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Local News Summary of January, 27th

  • Federer reached the finals of Australian Open
  • «Uberisation» of Basler taxis
  • Haemophilia drug made by Roche to be authorised by EU

Federer reached the finals of Australian Open

Roger Federer reached the finals of Australian Open after a short semi-finals after the young South-Korean Hyeon Chung gave up because of injury when the score was 6:1 and 5:2.

The match between the 19-time grand slam-champion and the newcomer, who is 14 years and 284 days younger, was expected to bring much excitement. However, it did fulfill the expectations of the 15'000 spectators at the Rod Laver Arena with its closed roof (due to the rain). A blister on his feet stopped the South-Korean, who was the first ever in grand-slam-history to reach the semi-finals.

«Roger, give him a chance», called a spectator when Federer won several points in a row with his service at the start of the second set. But the Swiss player did not take pity on his opponent in his first match against the South Korean, who had written one of the big stories in Melbourne Park after beating Alexander Zverev and his idol Novak Djokovic.

Federer proved to the newcomer that for him the sky is not the limit. In the very first game he broke Chung; three further breaks followed. Although the challenger had the chance of a re-break, Federer defended the only break ball against him after a fault by his opponent.

The first two games took twelve minutes, then Federer ramped up the speed. After 33 minutes he won the first set, half an hour later and shortly before losing the second set Chung gave up due to a blister on his feet. The South-Korean had already tried medical assistance. It didn't help, however, and the situation was pointless for Chung against Federer's strength.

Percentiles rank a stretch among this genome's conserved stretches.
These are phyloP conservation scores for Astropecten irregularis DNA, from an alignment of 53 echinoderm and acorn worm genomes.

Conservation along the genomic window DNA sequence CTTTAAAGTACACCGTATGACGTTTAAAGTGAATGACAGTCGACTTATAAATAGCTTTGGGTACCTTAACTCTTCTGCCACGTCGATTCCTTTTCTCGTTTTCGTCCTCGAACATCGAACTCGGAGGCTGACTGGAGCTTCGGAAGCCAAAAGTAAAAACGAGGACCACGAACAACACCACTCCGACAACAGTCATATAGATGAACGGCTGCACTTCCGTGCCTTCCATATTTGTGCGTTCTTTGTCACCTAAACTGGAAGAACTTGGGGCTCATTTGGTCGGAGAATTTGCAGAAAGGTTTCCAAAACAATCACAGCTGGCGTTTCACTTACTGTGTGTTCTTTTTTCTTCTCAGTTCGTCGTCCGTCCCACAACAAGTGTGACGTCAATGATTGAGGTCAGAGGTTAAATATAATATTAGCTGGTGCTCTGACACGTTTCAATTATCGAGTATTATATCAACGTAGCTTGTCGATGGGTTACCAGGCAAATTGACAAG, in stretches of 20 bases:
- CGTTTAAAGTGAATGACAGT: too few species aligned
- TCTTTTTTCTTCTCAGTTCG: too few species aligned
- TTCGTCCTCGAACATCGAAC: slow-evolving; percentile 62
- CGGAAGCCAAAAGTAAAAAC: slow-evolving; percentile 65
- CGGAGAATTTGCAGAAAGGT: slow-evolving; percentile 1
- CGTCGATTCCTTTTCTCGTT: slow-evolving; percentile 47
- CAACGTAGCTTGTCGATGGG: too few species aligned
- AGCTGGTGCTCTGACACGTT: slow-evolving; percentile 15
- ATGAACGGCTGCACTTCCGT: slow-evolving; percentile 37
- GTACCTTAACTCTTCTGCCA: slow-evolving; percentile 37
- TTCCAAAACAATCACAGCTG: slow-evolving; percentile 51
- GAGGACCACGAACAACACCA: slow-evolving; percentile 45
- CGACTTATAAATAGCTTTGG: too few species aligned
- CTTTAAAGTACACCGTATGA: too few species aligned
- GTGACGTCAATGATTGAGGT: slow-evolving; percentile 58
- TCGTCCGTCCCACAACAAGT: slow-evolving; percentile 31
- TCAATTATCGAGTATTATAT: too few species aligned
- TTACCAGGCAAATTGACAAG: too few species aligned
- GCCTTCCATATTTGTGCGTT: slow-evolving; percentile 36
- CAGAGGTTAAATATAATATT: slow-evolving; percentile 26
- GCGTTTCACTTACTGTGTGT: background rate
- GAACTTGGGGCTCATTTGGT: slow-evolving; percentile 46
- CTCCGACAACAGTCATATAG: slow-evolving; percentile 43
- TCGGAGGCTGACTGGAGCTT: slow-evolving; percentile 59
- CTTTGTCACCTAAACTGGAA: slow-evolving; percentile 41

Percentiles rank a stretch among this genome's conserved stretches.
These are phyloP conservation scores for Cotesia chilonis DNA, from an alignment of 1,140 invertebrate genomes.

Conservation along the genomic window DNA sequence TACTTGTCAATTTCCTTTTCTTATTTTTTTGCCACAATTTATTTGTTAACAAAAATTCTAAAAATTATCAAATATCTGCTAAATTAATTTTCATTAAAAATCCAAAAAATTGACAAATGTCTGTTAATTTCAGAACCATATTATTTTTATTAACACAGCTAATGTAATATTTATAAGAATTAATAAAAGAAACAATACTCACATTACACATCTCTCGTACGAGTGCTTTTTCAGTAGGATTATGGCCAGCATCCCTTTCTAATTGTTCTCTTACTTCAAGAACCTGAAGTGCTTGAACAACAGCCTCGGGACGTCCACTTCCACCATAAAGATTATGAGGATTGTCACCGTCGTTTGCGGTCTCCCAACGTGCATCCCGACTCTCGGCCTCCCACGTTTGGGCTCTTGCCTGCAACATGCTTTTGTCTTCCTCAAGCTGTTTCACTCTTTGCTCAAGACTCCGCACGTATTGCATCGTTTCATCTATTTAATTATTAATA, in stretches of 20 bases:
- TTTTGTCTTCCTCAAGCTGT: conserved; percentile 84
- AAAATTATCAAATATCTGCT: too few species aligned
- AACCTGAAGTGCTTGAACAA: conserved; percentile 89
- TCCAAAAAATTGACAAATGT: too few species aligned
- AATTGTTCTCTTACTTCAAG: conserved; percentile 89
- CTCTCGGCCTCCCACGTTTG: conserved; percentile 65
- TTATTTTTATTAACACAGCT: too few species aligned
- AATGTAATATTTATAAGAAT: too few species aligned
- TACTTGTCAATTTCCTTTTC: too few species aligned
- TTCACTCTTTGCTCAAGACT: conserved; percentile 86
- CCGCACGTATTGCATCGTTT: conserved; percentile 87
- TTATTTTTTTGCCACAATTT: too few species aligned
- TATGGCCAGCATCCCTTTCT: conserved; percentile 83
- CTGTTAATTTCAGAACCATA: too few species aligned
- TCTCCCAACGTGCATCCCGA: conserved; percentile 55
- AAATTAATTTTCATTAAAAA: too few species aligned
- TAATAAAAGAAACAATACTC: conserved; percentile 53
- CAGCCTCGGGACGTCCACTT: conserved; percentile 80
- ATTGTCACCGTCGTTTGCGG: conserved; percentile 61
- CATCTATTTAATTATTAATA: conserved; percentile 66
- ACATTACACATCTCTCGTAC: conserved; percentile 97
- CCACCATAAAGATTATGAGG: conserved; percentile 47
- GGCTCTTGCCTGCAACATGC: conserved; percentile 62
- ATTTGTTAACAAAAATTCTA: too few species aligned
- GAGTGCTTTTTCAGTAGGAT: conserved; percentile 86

In the finals on Sunday Federer will play Marin Cilic (ATP 6). The Croatian had beaten the second surprising player of the tournament, Kyle Edmund, on Thursday in three sets.

A little irony: Cilic had to struggle with blisters in the Wimbledon final against Federer last year. The Croatian did not give up but lost in three sets without any chance of winning.

«Uberisation» of Basler taxis

Uber must end their UberPop service in Basel in June. This sounds more dramatic than it is. Hardly anything will change for passengers: the normal Uber service will remain in place. Taxi companies are still preparing to take back their lost territories and try to copy their rival with a new app in order to win back customers.

Uber, a Californian company, quickly conquered the world and distorted the market with an almost infinite enthusiasm, generous starting capital (Google invested 258 million dollars), a perfectly designed app, unbeatable prices, and an endless supply of vehicles which the drivers brought themselves.

The aggressive strategies of the start-up made the taxi companies sweat and the established companies panicked. When Uber appeared in London in 2012 after being successful in Paris, the discontent led to several protests two years later, and «cabbies» blocked important roads which caused a deadlock in the rush-hour. Because the underground was packed and there were no taxis, commuters could only do one thing: Order an Uber driver. Overnight the start-up was the talk of the town. A short while later, the service made its appearance in Basel and showed no mercy to the taxi companies.

The days of plenty are numbered. Not for Uber